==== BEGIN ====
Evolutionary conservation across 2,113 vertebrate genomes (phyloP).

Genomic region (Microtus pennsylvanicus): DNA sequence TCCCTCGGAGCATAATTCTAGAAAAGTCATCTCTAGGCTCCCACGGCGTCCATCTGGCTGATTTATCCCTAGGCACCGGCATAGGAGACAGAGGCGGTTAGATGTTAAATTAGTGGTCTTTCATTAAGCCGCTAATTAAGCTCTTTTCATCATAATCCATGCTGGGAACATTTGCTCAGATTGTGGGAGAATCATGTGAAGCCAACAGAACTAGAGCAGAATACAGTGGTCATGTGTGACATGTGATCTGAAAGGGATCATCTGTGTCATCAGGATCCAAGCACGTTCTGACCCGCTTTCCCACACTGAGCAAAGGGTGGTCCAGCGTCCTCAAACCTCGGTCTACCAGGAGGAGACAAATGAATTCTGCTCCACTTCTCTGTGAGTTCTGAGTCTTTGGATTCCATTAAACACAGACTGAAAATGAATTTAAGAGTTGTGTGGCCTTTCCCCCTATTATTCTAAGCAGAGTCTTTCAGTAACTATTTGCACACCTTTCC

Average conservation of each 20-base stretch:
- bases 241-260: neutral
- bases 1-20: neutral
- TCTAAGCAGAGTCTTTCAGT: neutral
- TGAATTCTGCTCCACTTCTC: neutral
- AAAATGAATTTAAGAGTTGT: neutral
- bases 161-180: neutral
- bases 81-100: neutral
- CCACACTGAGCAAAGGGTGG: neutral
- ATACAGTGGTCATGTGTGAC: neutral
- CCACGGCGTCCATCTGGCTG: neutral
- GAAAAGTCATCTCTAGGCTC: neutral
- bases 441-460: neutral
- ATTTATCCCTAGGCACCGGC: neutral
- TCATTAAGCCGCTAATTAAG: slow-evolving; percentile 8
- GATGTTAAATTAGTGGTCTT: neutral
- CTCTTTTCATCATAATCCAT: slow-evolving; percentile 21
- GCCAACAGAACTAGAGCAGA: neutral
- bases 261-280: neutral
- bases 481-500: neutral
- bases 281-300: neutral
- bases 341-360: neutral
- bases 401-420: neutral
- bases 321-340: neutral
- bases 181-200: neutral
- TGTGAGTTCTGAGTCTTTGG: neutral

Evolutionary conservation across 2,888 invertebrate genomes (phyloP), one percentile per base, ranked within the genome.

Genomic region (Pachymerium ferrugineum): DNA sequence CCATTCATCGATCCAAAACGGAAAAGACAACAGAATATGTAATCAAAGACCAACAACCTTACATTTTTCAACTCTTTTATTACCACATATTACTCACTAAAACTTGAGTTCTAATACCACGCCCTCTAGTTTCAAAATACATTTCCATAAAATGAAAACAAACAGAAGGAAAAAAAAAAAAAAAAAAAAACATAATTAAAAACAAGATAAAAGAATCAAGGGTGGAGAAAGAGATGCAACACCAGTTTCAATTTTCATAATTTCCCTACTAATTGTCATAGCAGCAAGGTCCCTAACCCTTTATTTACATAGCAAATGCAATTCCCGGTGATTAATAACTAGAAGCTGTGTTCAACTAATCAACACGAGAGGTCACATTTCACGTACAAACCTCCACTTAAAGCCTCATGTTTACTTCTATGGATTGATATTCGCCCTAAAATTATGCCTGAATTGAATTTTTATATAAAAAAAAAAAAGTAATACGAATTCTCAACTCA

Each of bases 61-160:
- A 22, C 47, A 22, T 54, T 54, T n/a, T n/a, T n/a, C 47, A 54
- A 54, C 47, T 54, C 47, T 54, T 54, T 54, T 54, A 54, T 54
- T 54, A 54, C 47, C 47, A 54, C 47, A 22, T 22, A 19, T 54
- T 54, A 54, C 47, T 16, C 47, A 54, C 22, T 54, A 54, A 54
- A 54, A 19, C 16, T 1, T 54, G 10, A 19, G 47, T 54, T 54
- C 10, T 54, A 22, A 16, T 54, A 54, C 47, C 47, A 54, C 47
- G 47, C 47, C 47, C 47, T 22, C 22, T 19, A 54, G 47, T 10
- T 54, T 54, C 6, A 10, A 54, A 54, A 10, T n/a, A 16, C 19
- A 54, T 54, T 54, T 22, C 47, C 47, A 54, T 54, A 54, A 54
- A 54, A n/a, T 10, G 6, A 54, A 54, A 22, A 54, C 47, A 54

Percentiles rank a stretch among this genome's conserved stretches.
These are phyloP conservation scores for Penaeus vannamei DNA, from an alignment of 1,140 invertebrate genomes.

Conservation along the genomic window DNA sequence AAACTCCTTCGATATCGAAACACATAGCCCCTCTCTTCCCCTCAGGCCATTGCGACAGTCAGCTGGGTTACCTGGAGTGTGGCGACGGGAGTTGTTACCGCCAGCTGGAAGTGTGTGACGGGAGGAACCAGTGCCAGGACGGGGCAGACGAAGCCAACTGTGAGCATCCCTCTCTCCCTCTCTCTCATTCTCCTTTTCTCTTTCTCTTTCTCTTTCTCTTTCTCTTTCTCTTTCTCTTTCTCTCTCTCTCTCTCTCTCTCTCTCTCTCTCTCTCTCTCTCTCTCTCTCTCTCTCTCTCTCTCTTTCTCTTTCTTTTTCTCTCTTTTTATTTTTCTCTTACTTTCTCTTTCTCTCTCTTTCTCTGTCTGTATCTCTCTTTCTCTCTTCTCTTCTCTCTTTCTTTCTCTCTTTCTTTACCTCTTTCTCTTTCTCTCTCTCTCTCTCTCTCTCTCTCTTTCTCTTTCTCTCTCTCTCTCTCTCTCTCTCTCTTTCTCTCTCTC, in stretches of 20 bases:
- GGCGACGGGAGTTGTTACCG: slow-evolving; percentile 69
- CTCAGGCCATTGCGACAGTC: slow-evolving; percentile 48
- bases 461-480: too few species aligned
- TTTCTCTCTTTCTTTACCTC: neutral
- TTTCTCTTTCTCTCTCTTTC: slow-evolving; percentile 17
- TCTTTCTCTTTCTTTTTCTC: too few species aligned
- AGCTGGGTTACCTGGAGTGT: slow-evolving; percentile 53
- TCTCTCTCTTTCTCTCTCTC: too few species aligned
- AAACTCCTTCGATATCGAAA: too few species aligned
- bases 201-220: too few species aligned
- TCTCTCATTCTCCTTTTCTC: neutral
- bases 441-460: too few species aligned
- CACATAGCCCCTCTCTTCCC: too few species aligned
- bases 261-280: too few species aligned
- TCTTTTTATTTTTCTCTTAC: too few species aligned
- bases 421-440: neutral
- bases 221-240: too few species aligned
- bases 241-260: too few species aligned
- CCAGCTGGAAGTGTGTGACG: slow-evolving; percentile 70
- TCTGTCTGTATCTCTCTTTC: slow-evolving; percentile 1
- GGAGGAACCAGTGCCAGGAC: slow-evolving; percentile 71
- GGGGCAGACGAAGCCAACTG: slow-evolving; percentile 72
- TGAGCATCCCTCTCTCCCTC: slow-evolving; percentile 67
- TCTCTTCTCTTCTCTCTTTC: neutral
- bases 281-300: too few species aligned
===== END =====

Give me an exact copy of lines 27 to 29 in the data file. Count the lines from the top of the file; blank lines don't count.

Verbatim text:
- bases 181-200: neutral
- TGTGAGTTCTGAGTCTTTGG: neutral

Evolutionary conservation across 2,888 invertebrate genomes (phyloP), one percentile per base, ranked within the genome.